Cumin is a flowering plant in the family Apiaceae, native from the east Mediterranean to East India.

In Northern India and Nepal, cumin is known as jeera (Devanagari ????) or jira, while in Iran, Pakistan and Afghanistan it is known as zeera (Persian ????); in Southern India it is called “Jeerakam”.

Cumin is the second most popular spice in the world after black pepper.[9][unreliable source?] Cumin seeds are used as a spice for their distinctive aroma, popular in Indian, Pakistani, North African, Middle Eastern, Sri Lankan, Cuban, Northern Mexican cuisines, Central Asian Uzbek cuisine, and the Western Chinese cuisines of Sichuan and Xinjiang. Cumin can be found in some Dutch cheeses such as Leyden cheese, and in some traditional breads from France. It is commonly used in traditional Brazilian cuisine. Cumin can be an ingredient in (often Texan or Mexican-style) Chili powder, and is found in achiote blends, adobos, sofrito, garam masala, curry powder, and bahaarat.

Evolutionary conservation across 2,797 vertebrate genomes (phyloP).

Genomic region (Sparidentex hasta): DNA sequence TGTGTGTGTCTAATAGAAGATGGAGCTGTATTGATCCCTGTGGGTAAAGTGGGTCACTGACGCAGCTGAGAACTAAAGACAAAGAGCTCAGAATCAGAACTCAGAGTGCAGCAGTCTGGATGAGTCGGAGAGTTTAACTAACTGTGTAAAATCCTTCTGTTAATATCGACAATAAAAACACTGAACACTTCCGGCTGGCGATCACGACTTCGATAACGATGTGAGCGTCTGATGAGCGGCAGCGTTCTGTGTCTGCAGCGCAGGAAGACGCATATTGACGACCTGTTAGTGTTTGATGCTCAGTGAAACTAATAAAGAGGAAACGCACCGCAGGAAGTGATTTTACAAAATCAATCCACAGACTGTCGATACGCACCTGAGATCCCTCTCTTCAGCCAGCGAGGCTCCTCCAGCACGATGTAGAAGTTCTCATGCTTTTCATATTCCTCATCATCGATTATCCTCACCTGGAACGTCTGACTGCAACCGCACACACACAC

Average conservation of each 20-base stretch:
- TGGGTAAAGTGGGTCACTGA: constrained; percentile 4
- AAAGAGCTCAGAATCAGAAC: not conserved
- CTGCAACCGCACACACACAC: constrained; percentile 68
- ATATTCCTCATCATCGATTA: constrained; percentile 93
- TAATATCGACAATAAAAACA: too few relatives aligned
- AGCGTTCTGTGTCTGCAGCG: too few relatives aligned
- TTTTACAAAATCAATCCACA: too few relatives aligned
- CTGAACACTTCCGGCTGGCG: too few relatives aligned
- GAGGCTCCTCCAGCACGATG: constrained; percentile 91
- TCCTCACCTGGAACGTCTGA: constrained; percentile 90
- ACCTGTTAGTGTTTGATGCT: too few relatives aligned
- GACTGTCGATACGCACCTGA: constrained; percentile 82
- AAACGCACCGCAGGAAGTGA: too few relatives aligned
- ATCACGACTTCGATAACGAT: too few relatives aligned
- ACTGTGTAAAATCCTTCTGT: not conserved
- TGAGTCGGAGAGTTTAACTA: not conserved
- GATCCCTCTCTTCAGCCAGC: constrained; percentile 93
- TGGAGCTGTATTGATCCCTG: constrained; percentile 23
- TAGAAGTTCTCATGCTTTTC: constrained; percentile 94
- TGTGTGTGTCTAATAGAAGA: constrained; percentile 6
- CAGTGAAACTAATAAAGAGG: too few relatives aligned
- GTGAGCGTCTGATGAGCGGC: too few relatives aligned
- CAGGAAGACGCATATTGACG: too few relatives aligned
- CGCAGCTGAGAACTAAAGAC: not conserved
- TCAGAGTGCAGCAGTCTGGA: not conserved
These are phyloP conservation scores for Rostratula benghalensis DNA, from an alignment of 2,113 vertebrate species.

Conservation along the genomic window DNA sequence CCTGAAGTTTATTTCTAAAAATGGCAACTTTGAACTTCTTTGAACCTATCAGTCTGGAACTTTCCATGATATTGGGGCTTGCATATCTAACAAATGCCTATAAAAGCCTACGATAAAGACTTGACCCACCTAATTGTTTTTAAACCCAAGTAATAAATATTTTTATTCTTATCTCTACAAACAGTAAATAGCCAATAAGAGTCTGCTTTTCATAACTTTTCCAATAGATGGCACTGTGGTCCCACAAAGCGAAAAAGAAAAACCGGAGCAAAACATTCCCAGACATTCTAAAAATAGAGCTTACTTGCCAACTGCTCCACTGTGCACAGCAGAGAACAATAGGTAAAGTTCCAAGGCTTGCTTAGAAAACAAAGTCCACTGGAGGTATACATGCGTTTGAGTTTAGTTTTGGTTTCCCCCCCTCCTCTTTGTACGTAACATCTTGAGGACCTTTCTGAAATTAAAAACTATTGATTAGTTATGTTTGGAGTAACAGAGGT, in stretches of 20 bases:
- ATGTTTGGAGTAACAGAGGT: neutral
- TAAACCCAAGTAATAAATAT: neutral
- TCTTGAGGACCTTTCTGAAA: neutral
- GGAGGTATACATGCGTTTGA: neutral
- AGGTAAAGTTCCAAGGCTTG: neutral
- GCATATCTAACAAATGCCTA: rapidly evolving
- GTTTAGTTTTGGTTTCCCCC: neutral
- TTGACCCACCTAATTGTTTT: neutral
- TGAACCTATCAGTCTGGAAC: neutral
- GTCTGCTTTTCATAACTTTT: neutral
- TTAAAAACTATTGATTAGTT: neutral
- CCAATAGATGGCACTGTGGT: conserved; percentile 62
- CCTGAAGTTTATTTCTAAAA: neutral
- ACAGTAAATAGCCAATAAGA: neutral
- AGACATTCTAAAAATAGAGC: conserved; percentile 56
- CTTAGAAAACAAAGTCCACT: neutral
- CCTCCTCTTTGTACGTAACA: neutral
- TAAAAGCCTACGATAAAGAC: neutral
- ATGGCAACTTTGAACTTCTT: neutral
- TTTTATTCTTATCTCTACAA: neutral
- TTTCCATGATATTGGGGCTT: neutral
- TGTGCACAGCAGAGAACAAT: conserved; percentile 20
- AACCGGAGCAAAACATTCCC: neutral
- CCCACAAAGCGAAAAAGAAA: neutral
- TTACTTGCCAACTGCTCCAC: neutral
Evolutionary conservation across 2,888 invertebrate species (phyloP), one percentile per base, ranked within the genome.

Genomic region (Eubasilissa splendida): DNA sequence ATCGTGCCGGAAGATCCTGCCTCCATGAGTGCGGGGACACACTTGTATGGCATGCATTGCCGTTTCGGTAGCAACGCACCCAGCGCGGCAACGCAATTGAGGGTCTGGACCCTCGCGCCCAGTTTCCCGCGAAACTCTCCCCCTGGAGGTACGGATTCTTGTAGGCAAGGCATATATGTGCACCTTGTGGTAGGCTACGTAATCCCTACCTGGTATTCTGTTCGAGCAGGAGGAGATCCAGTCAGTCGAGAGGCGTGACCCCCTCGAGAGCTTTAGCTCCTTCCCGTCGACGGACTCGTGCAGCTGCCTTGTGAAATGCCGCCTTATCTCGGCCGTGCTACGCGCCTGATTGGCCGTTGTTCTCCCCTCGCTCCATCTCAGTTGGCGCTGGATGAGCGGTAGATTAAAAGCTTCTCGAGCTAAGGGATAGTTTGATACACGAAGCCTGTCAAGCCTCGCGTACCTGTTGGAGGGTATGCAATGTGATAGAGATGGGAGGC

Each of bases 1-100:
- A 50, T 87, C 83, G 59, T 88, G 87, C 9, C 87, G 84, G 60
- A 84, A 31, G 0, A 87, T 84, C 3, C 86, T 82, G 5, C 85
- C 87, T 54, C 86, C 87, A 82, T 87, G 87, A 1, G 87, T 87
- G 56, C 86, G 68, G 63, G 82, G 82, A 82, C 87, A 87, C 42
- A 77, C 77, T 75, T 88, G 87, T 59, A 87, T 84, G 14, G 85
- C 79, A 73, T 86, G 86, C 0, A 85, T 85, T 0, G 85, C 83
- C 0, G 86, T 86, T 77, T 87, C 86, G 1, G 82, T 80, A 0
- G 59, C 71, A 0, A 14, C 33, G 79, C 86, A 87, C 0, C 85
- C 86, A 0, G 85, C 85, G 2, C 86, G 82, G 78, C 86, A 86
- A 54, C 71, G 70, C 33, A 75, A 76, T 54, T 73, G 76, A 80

Cumin can be used ground or as whole seeds. It is traditionally used in Indian, Middle-Eastern, Spanish, Italian, Cuban and Tex-Mex cuisine (though infrequently in Mexico). Cumin was also used heavily in ancient Roman cuisine. It helps to add an earthy and warming feeling to cooking, making it a staple in certain stews and soups, as well as curries and chilli.

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